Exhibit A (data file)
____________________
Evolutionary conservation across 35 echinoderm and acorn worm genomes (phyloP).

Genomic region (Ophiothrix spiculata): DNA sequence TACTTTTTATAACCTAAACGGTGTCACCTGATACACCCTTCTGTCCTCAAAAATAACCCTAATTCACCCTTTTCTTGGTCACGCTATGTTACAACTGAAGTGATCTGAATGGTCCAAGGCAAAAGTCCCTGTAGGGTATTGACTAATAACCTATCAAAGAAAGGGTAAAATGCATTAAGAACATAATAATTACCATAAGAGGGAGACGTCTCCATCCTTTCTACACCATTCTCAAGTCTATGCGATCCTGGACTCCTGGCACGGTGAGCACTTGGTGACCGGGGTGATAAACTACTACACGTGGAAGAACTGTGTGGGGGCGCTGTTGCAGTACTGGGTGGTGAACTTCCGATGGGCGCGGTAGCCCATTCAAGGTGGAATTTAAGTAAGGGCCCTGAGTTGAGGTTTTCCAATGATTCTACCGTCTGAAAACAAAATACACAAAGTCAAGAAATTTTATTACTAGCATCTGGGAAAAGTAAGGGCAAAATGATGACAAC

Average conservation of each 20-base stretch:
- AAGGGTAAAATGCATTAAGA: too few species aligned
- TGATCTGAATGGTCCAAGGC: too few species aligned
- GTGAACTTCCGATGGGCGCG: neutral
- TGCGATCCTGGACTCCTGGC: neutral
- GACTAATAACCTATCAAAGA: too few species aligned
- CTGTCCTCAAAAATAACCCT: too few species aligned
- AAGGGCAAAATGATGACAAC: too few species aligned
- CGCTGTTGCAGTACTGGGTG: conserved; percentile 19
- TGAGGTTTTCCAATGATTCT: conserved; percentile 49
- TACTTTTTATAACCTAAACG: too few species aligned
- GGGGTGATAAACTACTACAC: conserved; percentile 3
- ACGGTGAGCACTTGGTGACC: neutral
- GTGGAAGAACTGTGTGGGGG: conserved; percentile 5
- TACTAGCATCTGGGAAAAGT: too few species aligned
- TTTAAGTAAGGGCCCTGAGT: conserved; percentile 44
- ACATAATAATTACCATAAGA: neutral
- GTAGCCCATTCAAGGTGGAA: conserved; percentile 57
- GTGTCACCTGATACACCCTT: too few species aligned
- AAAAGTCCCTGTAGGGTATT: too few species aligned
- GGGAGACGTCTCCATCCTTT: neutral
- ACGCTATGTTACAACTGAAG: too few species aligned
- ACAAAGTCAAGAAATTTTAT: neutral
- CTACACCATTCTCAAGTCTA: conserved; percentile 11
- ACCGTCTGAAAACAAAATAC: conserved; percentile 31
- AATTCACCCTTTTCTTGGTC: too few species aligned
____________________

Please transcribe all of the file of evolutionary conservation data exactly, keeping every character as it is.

Evolutionary conservation across 35 echinoderm and acorn worm genomes (phyloP).

Genomic region (Ophiothrix spiculata): DNA sequence TACTTTTTATAACCTAAACGGTGTCACCTGATACACCCTTCTGTCCTCAAAAATAACCCTAATTCACCCTTTTCTTGGTCACGCTATGTTACAACTGAAGTGATCTGAATGGTCCAAGGCAAAAGTCCCTGTAGGGTATTGACTAATAACCTATCAAAGAAAGGGTAAAATGCATTAAGAACATAATAATTACCATAAGAGGGAGACGTCTCCATCCTTTCTACACCATTCTCAAGTCTATGCGATCCTGGACTCCTGGCACGGTGAGCACTTGGTGACCGGGGTGATAAACTACTACACGTGGAAGAACTGTGTGGGGGCGCTGTTGCAGTACTGGGTGGTGAACTTCCGATGGGCGCGGTAGCCCATTCAAGGTGGAATTTAAGTAAGGGCCCTGAGTTGAGGTTTTCCAATGATTCTACCGTCTGAAAACAAAATACACAAAGTCAAGAAATTTTATTACTAGCATCTGGGAAAAGTAAGGGCAAAATGATGACAAC

Average conservation of each 20-base stretch:
- AAGGGTAAAATGCATTAAGA: too few species aligned
- TGATCTGAATGGTCCAAGGC: too few species aligned
- GTGAACTTCCGATGGGCGCG: neutral
- TGCGATCCTGGACTCCTGGC: neutral
- GACTAATAACCTATCAAAGA: too few species aligned
- CTGTCCTCAAAAATAACCCT: too few species aligned
- AAGGGCAAAATGATGACAAC: too few species aligned
- CGCTGTTGCAGTACTGGGTG: conserved; percentile 19
- TGAGGTTTTCCAATGATTCT: conserved; percentile 49
- TACTTTTTATAACCTAAACG: too few species aligned
- GGGGTGATAAACTACTACAC: conserved; percentile 3
- ACGGTGAGCACTTGGTGACC: neutral
- GTGGAAGAACTGTGTGGGGG: conserved; percentile 5
- TACTAGCATCTGGGAAAAGT: too few species aligned
- TTTAAGTAAGGGCCCTGAGT: conserved; percentile 44
- ACATAATAATTACCATAAGA: neutral
- GTAGCCCATTCAAGGTGGAA: conserved; percentile 57
- GTGTCACCTGATACACCCTT: too few species aligned
- AAAAGTCCCTGTAGGGTATT: too few species aligned
- GGGAGACGTCTCCATCCTTT: neutral
- ACGCTATGTTACAACTGAAG: too few species aligned
- ACAAAGTCAAGAAATTTTAT: neutral
- CTACACCATTCTCAAGTCTA: conserved; percentile 11
- ACCGTCTGAAAACAAAATAC: conserved; percentile 31
- AATTCACCCTTTTCTTGGTC: too few species aligned